Will NAB survive or vanish?
Although the government and the opposition have been on the collision course since the very installation of the present setup after the 2018 elections, a new round of tug-of-war between them is about to start during the next few weeks over the selection of the new chairman of the National Accountability Bureau (NAB).
Incumbent NAB Chairman Justice (retd) Javed Iqbal had been appointed on October 9, 2017 for a non-extendable term of four years after prolonged consultations between then prime minister Shahid Khaqan Abbasi (PML-N) and leader of opposition in the National Assembly Syed Khursheed Shah (PPP).
His term will complete after a few weeks, which means Prime Minister Imran Khan and Mian Shehbaz Sharif will have to select the replacement before that.
But this time the selection will not be an easy task because both the major opposition parties PML-N and PPP are opposed to the very existence of the anti-graft institution because of what they call selective accountability.
After assuming charge the incumbent NAB chairman moved cases against many important leaders of these parties and proudly claimed credit for bringing to courts the stiff-necked leaders nobody dared in the past to touch despite all their corruption and irregularities.
He says that since its inception the NAB recovered Rs 714 billion from the corrupt elements which, in his words, is not a small achievement.
But this very ‘achievement’ has antagonized the main opposition parties’ leaderships.
Former president Asif Ali Zardari while, criticising the National Accountability Bureau, said that either the anti-graft watchdog would function in the country or the economy.
"Both cannot work together," he was quoted as saying back in April 2019.
The NAB has not stopped its campaign against Mr Zardari and his family and has claimed recently that it recovered as many as Rs 33billion from the fake bank accounts of the former president.
In the past he has been proposing that the functions being performed by the NAB should be transferred to the FIA.
Such utterances or allegations make it incumbent on the NAB authorities to clarify their position.
The NAB will be taking a right step by taking the accusers to court.
It should be made clear for good whether the NAB is playing any useful role for the country or is just blackmailing people to recover money from them.
There is no denying the fact that the menace of corruption in all walks of life is growing and there is a dire need for deterrent steps to uproot it. But at the same time it is to be seen whether the NAB is playing the very same role.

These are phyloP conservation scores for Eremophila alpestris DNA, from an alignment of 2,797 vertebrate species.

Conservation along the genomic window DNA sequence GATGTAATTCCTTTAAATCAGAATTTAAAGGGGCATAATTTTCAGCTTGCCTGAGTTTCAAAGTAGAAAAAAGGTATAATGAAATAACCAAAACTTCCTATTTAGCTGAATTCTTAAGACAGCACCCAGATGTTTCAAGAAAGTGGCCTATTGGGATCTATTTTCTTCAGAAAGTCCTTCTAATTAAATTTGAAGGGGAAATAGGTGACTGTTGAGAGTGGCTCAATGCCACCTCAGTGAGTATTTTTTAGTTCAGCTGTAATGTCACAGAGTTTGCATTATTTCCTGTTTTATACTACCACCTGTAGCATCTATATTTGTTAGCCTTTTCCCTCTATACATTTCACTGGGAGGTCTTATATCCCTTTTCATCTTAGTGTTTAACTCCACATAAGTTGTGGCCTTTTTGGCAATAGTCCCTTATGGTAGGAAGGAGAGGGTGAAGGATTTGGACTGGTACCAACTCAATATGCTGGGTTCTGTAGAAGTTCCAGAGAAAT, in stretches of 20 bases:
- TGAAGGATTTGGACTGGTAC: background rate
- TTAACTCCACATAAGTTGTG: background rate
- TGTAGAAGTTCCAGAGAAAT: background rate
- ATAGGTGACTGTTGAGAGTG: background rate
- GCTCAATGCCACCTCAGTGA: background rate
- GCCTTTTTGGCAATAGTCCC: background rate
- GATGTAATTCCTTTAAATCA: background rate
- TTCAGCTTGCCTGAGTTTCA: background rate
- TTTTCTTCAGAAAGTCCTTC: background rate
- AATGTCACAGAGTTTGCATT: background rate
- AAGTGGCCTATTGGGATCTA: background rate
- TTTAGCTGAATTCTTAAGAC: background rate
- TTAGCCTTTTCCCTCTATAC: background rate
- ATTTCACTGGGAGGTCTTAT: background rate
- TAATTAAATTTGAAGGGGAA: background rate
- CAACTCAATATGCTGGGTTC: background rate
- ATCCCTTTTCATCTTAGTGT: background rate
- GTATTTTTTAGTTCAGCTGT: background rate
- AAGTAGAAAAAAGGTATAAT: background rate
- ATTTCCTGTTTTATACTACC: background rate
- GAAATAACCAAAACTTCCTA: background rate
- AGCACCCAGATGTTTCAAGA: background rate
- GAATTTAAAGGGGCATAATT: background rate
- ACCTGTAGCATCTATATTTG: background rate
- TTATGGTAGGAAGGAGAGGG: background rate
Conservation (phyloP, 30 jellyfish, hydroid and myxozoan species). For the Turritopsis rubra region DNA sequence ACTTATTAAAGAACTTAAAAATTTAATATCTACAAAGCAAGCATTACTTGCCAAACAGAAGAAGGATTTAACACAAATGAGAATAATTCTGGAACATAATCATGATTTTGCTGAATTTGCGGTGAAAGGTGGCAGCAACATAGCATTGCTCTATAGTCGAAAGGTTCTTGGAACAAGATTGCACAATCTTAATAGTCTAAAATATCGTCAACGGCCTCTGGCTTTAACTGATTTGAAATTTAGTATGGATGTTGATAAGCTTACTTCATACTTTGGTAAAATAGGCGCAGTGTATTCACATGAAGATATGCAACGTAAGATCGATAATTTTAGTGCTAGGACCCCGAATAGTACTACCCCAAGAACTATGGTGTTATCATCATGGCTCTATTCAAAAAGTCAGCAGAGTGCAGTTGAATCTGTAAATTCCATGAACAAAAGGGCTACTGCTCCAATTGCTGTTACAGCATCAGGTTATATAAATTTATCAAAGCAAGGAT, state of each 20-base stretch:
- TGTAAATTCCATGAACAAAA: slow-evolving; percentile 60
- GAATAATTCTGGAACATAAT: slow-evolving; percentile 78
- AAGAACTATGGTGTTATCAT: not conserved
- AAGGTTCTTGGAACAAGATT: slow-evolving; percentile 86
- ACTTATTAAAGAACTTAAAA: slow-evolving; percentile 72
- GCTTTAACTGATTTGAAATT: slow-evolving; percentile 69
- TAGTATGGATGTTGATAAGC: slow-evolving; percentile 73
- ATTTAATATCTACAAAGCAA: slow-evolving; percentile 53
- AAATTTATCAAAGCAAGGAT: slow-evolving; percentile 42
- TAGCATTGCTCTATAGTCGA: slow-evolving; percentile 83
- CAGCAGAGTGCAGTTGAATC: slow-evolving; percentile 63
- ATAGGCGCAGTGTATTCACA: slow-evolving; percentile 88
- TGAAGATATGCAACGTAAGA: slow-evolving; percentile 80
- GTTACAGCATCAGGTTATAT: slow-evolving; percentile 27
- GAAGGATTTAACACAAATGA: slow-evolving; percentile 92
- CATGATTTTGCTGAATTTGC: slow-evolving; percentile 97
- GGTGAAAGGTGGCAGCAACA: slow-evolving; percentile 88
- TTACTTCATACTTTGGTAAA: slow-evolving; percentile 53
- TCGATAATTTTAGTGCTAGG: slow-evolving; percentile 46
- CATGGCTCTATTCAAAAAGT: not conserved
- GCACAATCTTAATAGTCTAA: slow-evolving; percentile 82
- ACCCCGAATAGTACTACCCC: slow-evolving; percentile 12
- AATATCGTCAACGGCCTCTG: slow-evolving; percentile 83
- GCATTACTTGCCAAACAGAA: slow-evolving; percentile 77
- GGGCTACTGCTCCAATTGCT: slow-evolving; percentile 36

Justice (Retd) Javed Iqbal has repeatedly claimed that the institution’s target is to make Pakistan corruption-free.
The matter should be debated at length in both houses of parliament to reach any conclusion.
If NAB’s performance is found to be satisfactory as a result of debate, nobody should raise any finger at it nor attribute motives to the accountability process.
But if it is judged as partisan and selective, it should be disbanded without a second thought.
Remarks made by various courts about the working of the NAB are not favourable at all.
For example, in September last year in a case against Mr Shahid Khaqab Abbasi the Sindh High Court noted that the NAB had filed a reference against him in order to stop him from criticising the PTI-led federal government.
Abbasi is a vocal critic of the government and the intention behind filing a NAB reference against him is to silence him, said a division bench of the SHC in its detailed order on the pre-arrest bail application of Abbasi and former secretary petroleum Arshad Mirza.
Mr Abbasi and Arshad Mirza had approached the SHC for obtaining pre-arrest protective bail in a NAB reference pertaining to appointment of managing director and deputy managing director at the Pakistan State Oil (PSO) – the state-owned oil marketing company – in violation of rules.
The SHC on September 3 granted protective bail to the former premier and the former secretary petroleum.
The order said it cannot be ruled out that NAB filed the reference for political reasons. The reference is filed to silence the former prime minister.
The Supreme Court also noted in the Khawaja brothers case that NAB is taking one-sided actions, the SHC order added.
It said interestingly NAB did not include Nawaz Sharif in reference despite the fact that he was the sitting prime minister when the allegedly illegal appointments were made.
Now the NAB issue has entered a decisive phase.
The decision lies with the prime minister and the leader of the opposition in the National Assembly. Both are expected to rise above their respective parties’ interests.